Feeding, decoding your baby’s cries and sleep


Breastfeeding is best if you can do it, as breastmilk contains all the nutrients your growing baby needs. It's also a great way for you and your baby to bond. Nipple soreness is more than likely caused by your baby attaching incorrectly.

If you find breastfeeding is not going well, don't assume it's because you're not producing enough milk. Breastfeeding works on a supply and demand basis, so the more your baby feeds, the more milk you will produce.

If you're having issues with feeding, seek support from a midwife, a lactation consultant or the Australian Breastfeeding Association.


One of the first lessons in parenting start with your baby's crying, which is her way of communicating. At first it may take a while to decipher what it is your baby needs, but the most common reasons for a baby to cry are if she's hungry, sleepy or has a full nappy. But he might also cry because she's uncomfortable or because she wants to be cuddled, rocked or carried.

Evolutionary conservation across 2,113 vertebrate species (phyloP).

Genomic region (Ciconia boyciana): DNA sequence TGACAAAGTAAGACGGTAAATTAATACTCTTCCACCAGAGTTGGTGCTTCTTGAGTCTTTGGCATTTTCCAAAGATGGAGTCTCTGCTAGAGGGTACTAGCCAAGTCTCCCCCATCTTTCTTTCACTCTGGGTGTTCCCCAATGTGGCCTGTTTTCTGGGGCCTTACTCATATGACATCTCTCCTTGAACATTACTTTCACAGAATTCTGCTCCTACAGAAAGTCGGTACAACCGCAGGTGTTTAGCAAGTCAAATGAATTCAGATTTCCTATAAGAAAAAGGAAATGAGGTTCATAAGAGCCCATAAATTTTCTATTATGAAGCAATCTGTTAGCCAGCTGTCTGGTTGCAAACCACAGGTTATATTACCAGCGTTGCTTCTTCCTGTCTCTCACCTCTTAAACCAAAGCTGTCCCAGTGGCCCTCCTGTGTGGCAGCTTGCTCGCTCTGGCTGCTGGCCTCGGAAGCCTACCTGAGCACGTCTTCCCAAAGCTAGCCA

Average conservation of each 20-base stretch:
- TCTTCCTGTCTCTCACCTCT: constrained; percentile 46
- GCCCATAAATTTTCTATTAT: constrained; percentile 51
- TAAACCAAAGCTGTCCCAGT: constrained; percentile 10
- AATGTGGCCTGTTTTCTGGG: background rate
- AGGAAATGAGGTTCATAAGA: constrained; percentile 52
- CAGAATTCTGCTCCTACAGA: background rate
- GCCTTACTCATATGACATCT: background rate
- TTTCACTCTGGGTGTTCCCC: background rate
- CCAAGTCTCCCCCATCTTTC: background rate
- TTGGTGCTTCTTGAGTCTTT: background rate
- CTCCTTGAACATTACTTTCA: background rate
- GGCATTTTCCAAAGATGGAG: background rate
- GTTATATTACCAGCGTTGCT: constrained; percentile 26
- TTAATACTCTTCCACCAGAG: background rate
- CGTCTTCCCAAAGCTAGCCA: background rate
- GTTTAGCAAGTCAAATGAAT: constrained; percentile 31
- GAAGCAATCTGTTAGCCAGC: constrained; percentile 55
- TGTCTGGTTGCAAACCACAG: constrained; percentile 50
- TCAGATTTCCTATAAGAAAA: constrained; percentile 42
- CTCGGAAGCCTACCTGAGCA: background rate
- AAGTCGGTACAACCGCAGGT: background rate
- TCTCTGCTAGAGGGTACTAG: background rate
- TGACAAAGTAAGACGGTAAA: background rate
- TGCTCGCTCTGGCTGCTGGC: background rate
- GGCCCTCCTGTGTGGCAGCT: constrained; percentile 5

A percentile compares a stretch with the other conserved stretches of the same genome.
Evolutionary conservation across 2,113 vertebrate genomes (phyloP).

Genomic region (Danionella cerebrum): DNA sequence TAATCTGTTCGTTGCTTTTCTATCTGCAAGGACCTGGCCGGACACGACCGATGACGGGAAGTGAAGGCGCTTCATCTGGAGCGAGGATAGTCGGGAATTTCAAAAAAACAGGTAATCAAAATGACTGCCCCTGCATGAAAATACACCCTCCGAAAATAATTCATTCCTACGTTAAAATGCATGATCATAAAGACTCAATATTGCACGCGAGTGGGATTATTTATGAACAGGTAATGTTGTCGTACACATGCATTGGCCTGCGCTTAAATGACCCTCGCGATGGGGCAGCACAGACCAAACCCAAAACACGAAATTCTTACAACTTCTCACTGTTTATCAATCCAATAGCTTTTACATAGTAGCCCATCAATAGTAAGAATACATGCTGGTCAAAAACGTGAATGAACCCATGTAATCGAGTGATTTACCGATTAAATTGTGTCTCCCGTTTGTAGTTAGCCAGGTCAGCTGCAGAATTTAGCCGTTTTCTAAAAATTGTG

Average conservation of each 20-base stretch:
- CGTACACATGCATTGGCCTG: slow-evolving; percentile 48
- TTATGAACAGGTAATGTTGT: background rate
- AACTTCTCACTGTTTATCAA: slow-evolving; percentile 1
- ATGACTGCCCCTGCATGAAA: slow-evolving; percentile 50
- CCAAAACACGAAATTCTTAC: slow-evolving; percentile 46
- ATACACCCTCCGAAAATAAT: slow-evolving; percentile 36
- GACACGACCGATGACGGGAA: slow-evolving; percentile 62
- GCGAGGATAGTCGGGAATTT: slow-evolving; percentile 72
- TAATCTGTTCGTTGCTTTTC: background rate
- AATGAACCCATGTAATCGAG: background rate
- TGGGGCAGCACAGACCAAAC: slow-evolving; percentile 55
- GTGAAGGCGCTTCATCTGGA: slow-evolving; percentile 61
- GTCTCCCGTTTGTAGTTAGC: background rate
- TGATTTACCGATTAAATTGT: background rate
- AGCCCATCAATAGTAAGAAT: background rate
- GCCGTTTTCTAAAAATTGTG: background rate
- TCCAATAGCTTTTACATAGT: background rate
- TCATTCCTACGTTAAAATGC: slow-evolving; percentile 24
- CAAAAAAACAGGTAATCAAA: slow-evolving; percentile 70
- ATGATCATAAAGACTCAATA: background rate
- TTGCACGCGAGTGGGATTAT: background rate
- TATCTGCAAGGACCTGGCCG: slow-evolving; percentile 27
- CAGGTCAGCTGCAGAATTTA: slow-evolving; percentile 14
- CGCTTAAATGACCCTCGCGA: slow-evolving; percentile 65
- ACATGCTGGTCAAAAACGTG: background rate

Soon you'll become attuned to your baby's cries and able to figure out what she wants in most situations.

Getting to know your two-week old. (Image: Getty Images)


Newborn babies usually sleep for around 16 hours out of every 24 in short bursts throughout the day and night, and in blocks of up to four hours. The duration of a newborn baby's sleep cycle is about 40 minutes (an adult's is about 90 minutes).

To Reduce the Risks of Sudden Unexpected Deaths in Infancy (SUDI), including SIDS and Fatal Sleep Accidents, follow these safe sleeping guidelines from Red Nose:

1. Sleep baby on the back from birth, not on the tummy or side
2. Sleep baby with head and face uncovered
3. Keep baby smoke free before birth and after
4. Provide a safe sleeping environment night and day
5. Sleep baby in their own safe sleeping place in the same room as an adult care-giver for the first six to twelve months
6. Breastfeed baby